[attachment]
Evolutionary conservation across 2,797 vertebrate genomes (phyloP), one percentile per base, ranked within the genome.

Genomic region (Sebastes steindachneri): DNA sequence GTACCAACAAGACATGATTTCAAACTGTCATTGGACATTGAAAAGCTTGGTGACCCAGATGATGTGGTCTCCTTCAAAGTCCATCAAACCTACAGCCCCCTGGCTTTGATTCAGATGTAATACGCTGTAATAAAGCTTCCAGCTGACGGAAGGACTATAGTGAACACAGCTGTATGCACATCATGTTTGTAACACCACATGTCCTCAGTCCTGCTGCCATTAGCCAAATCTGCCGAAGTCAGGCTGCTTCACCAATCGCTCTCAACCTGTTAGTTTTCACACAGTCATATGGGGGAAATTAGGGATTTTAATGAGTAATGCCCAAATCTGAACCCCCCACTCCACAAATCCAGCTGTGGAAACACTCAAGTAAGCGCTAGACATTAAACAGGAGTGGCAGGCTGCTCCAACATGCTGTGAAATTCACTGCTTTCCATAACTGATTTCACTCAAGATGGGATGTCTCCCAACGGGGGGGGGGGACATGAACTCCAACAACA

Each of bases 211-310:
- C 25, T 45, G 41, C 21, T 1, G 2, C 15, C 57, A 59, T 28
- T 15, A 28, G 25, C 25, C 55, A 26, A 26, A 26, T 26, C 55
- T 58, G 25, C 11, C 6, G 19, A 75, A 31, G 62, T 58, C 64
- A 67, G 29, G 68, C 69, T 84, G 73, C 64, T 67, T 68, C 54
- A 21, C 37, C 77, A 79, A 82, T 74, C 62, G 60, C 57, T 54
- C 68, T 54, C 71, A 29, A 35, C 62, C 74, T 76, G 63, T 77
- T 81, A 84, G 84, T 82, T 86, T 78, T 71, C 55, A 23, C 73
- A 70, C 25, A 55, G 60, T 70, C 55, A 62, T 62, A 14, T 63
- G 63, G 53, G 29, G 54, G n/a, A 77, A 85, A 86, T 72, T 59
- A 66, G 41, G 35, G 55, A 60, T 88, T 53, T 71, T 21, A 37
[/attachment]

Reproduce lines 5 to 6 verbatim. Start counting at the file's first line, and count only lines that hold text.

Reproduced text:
- T 15, A 28, G 25, C 25, C 55, A 26, A 26, A 26, T 26, C 55
- T 58, G 25, C 11, C 6, G 19, A 75, A 31, G 62, T 58, C 64